The vision of becoming a professional handicapper has entered the mind of most racegoers at one time or another. All, but a rare few, have failed to pursue their vision despite the reality that a significant number of them possess excellent handicapping skills; many of them better than the skills possessed by public handicappers who work for daily newspapers, racing-specific publications, and television networks.
So, why does excellence in handicapping not result in a successful outcome at the racetrack? The short answer is it requires a special mixture of personal attributes while the long answer is complicated. So complicated I could likely fill several pages with details pertaining to the intricacies involved. Some of the attributes required of a professional handicapper include having a mind capable of solving puzzles, good judgment when it comes to making decisions, the ability to work hard, a decisive nature when it comes time to make that all-important bet just before the gates open, the patience needed to sit through several races before a betting opportunity presents itself, the patience to tolerate long stretches without finding a winner.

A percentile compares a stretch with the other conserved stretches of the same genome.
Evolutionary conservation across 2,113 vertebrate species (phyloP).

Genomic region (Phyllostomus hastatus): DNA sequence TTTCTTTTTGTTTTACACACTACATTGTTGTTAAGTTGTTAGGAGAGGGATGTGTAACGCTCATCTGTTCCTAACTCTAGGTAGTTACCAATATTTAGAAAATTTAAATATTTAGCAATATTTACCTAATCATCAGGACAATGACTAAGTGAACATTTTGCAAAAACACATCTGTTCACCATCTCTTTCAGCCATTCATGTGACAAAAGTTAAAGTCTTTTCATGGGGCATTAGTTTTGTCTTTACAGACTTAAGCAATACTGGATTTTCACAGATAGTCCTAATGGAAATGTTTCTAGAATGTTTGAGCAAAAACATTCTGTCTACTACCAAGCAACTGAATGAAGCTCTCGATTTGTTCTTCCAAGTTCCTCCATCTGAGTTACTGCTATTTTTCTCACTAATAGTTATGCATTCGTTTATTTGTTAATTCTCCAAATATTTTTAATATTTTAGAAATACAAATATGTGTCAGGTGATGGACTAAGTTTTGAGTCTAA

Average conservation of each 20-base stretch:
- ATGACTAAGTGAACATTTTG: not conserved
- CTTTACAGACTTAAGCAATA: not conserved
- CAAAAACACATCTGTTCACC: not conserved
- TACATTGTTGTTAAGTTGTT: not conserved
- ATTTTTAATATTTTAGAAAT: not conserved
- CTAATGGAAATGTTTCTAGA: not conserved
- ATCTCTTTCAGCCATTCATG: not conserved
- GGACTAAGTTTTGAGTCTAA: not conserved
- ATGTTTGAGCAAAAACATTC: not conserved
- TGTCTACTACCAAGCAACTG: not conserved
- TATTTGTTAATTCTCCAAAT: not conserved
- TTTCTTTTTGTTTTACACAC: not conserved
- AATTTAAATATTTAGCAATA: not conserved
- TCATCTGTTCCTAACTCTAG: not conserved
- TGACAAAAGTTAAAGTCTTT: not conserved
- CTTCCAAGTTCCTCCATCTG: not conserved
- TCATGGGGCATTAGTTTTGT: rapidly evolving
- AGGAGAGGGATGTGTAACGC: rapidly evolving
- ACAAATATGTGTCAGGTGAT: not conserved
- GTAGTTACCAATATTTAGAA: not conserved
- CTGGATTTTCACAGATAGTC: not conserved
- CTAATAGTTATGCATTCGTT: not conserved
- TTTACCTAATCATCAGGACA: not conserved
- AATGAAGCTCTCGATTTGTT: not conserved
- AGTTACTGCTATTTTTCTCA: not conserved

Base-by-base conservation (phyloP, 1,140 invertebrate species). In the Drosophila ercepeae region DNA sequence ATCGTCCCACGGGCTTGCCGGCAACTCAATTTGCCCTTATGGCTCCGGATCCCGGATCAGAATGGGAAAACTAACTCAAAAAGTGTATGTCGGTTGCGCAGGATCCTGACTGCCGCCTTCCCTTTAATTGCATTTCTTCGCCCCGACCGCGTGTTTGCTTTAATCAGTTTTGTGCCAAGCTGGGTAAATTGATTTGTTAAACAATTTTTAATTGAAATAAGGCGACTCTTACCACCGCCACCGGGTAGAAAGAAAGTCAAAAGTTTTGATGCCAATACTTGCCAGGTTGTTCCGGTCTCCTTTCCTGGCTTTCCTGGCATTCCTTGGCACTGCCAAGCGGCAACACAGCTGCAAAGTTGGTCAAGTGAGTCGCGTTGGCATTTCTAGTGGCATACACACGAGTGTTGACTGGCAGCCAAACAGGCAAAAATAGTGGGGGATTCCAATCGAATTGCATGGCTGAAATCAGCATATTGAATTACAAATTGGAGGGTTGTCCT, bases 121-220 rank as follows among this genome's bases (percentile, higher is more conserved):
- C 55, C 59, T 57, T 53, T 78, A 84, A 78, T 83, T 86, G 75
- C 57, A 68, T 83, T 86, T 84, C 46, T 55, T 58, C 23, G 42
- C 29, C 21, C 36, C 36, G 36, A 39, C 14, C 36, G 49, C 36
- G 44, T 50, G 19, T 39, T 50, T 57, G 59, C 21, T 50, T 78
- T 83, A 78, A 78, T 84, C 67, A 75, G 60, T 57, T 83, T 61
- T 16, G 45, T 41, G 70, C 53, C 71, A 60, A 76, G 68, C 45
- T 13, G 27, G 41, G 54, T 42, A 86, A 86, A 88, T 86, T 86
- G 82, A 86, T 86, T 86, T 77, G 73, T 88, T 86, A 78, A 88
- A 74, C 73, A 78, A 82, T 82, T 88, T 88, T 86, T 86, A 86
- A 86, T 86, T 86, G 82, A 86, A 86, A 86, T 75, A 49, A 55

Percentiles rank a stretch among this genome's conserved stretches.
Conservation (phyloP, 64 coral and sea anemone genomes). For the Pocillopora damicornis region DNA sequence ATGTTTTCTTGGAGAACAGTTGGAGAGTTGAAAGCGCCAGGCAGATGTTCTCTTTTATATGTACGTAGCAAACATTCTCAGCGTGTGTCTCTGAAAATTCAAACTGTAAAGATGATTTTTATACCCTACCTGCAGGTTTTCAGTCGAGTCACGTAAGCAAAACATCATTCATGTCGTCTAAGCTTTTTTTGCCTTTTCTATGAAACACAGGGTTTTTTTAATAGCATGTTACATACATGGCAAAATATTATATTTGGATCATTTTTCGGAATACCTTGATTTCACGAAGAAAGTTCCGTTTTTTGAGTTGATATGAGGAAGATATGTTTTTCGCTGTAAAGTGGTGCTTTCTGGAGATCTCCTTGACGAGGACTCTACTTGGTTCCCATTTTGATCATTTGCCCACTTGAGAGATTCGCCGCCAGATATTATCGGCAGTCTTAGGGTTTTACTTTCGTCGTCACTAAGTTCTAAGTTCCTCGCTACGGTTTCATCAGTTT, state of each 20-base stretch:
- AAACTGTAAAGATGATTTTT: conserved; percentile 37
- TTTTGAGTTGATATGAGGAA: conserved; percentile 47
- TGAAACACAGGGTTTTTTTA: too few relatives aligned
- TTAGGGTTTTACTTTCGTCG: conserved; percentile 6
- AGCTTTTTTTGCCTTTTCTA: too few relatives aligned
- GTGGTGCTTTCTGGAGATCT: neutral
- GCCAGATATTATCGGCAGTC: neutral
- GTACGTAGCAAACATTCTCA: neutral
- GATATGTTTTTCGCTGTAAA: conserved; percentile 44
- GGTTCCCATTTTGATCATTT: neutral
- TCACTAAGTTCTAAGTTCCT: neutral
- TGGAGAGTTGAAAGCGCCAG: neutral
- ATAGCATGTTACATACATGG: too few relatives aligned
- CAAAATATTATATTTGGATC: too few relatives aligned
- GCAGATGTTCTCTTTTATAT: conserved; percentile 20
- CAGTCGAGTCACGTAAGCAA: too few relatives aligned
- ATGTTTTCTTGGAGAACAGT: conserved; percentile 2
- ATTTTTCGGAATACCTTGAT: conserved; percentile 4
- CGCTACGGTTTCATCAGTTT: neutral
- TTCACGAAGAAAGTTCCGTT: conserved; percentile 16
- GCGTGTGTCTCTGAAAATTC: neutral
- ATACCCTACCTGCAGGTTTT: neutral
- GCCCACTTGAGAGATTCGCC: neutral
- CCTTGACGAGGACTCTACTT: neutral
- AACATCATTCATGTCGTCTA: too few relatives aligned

There are more, but this will give you a general feeling for why there are so few professional handicappers in this world. It is not an easy task, which is why, after the current Del Mar meet has concluded, I will spend eleven weeks “recharging my batteries,” thinking as little about horse racing as possible. It is then that I will make the final edit on my forthcoming book, Handicapping The Handicappers, and spend some of the winnings I have accrued this year. I tell you this to let you know that your vision of becoming a professional handicapper does not have to remain a dream; that it is possible to make your living based on your passion for handicapping. Unfortunately, in this modern day world of “I must have instant gratification,” it is not easy.